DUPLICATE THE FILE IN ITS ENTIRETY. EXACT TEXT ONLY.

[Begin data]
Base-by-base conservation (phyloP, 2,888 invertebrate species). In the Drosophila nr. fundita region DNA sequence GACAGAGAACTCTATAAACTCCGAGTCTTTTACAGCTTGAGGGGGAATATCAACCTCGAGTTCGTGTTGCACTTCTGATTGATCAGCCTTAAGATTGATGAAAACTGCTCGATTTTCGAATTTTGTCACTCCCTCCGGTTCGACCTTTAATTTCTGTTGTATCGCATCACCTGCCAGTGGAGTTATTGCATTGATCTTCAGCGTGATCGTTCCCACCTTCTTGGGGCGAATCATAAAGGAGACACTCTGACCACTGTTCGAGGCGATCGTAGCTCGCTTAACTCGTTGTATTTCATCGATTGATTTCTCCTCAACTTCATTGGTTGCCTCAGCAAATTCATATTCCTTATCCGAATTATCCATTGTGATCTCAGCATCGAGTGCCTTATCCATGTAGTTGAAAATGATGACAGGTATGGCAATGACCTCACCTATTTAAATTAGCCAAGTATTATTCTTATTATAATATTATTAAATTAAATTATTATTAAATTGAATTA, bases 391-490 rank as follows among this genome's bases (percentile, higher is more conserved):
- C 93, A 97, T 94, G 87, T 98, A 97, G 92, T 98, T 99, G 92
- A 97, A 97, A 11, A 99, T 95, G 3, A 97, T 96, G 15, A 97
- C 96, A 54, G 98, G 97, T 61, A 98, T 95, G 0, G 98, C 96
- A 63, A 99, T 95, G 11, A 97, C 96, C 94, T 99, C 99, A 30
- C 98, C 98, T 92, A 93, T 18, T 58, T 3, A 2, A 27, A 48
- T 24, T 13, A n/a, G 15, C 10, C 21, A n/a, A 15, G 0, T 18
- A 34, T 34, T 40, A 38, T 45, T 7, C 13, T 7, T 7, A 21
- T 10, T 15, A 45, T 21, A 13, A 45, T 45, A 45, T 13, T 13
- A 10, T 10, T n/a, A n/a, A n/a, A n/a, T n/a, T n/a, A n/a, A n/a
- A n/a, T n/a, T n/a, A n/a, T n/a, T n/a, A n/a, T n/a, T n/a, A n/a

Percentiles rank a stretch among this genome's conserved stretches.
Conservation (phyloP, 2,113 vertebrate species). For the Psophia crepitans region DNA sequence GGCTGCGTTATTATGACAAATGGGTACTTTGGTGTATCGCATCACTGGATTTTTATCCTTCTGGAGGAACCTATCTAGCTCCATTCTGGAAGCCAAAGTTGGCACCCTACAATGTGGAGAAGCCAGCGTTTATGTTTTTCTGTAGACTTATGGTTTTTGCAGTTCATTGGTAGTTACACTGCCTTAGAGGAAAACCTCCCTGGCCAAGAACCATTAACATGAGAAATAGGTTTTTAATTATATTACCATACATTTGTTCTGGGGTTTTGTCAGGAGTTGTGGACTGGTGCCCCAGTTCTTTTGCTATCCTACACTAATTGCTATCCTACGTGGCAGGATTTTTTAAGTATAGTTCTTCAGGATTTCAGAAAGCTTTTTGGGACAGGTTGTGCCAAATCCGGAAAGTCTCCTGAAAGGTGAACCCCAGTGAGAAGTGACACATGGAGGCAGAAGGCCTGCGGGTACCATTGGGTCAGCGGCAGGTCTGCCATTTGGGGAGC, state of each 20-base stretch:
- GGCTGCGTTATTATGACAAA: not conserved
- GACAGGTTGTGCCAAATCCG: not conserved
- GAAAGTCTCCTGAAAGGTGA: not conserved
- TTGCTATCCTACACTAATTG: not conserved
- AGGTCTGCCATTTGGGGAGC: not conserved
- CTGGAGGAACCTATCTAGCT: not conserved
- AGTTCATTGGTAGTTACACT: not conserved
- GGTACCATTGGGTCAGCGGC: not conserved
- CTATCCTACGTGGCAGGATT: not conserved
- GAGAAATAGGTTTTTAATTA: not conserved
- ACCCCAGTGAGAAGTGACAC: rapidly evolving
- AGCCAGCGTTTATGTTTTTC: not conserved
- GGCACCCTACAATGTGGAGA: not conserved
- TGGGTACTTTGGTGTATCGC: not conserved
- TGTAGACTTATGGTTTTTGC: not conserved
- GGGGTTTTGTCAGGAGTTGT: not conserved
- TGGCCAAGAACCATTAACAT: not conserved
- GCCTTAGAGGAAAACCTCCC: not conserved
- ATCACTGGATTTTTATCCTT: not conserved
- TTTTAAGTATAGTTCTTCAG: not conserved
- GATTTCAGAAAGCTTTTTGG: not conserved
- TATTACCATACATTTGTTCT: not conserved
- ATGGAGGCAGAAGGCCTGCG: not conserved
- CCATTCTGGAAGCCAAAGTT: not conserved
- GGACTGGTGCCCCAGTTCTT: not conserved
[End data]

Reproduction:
Base-by-base conservation (phyloP, 2,888 invertebrate species). In the Drosophila nr. fundita region DNA sequence GACAGAGAACTCTATAAACTCCGAGTCTTTTACAGCTTGAGGGGGAATATCAACCTCGAGTTCGTGTTGCACTTCTGATTGATCAGCCTTAAGATTGATGAAAACTGCTCGATTTTCGAATTTTGTCACTCCCTCCGGTTCGACCTTTAATTTCTGTTGTATCGCATCACCTGCCAGTGGAGTTATTGCATTGATCTTCAGCGTGATCGTTCCCACCTTCTTGGGGCGAATCATAAAGGAGACACTCTGACCACTGTTCGAGGCGATCGTAGCTCGCTTAACTCGTTGTATTTCATCGATTGATTTCTCCTCAACTTCATTGGTTGCCTCAGCAAATTCATATTCCTTATCCGAATTATCCATTGTGATCTCAGCATCGAGTGCCTTATCCATGTAGTTGAAAATGATGACAGGTATGGCAATGACCTCACCTATTTAAATTAGCCAAGTATTATTCTTATTATAATATTATTAAATTAAATTATTATTAAATTGAATTA, bases 391-490 rank as follows among this genome's bases (percentile, higher is more conserved):
- C 93, A 97, T 94, G 87, T 98, A 97, G 92, T 98, T 99, G 92
- A 97, A 97, A 11, A 99, T 95, G 3, A 97, T 96, G 15, A 97
- C 96, A 54, G 98, G 97, T 61, A 98, T 95, G 0, G 98, C 96
- A 63, A 99, T 95, G 11, A 97, C 96, C 94, T 99, C 99, A 30
- C 98, C 98, T 92, A 93, T 18, T 58, T 3, A 2, A 27, A 48
- T 24, T 13, A n/a, G 15, C 10, C 21, A n/a, A 15, G 0, T 18
- A 34, T 34, T 40, A 38, T 45, T 7, C 13, T 7, T 7, A 21
- T 10, T 15, A 45, T 21, A 13, A 45, T 45, A 45, T 13, T 13
- A 10, T 10, T n/a, A n/a, A n/a, A n/a, T n/a, T n/a, A n/a, A n/a
- A n/a, T n/a, T n/a, A n/a, T n/a, T n/a, A n/a, T n/a, T n/a, A n/a

Percentiles rank a stretch among this genome's conserved stretches.
Conservation (phyloP, 2,113 vertebrate species). For the Psophia crepitans region DNA sequence GGCTGCGTTATTATGACAAATGGGTACTTTGGTGTATCGCATCACTGGATTTTTATCCTTCTGGAGGAACCTATCTAGCTCCATTCTGGAAGCCAAAGTTGGCACCCTACAATGTGGAGAAGCCAGCGTTTATGTTTTTCTGTAGACTTATGGTTTTTGCAGTTCATTGGTAGTTACACTGCCTTAGAGGAAAACCTCCCTGGCCAAGAACCATTAACATGAGAAATAGGTTTTTAATTATATTACCATACATTTGTTCTGGGGTTTTGTCAGGAGTTGTGGACTGGTGCCCCAGTTCTTTTGCTATCCTACACTAATTGCTATCCTACGTGGCAGGATTTTTTAAGTATAGTTCTTCAGGATTTCAGAAAGCTTTTTGGGACAGGTTGTGCCAAATCCGGAAAGTCTCCTGAAAGGTGAACCCCAGTGAGAAGTGACACATGGAGGCAGAAGGCCTGCGGGTACCATTGGGTCAGCGGCAGGTCTGCCATTTGGGGAGC, state of each 20-base stretch:
- GGCTGCGTTATTATGACAAA: not conserved
- GACAGGTTGTGCCAAATCCG: not conserved
- GAAAGTCTCCTGAAAGGTGA: not conserved
- TTGCTATCCTACACTAATTG: not conserved
- AGGTCTGCCATTTGGGGAGC: not conserved
- CTGGAGGAACCTATCTAGCT: not conserved
- AGTTCATTGGTAGTTACACT: not conserved
- GGTACCATTGGGTCAGCGGC: not conserved
- CTATCCTACGTGGCAGGATT: not conserved
- GAGAAATAGGTTTTTAATTA: not conserved
- ACCCCAGTGAGAAGTGACAC: rapidly evolving
- AGCCAGCGTTTATGTTTTTC: not conserved
- GGCACCCTACAATGTGGAGA: not conserved
- TGGGTACTTTGGTGTATCGC: not conserved
- TGTAGACTTATGGTTTTTGC: not conserved
- GGGGTTTTGTCAGGAGTTGT: not conserved
- TGGCCAAGAACCATTAACAT: not conserved
- GCCTTAGAGGAAAACCTCCC: not conserved
- ATCACTGGATTTTTATCCTT: not conserved
- TTTTAAGTATAGTTCTTCAG: not conserved
- GATTTCAGAAAGCTTTTTGG: not conserved
- TATTACCATACATTTGTTCT: not conserved
- ATGGAGGCAGAAGGCCTGCG: not conserved
- CCATTCTGGAAGCCAAAGTT: not conserved
- GGACTGGTGCCCCAGTTCTT: not conserved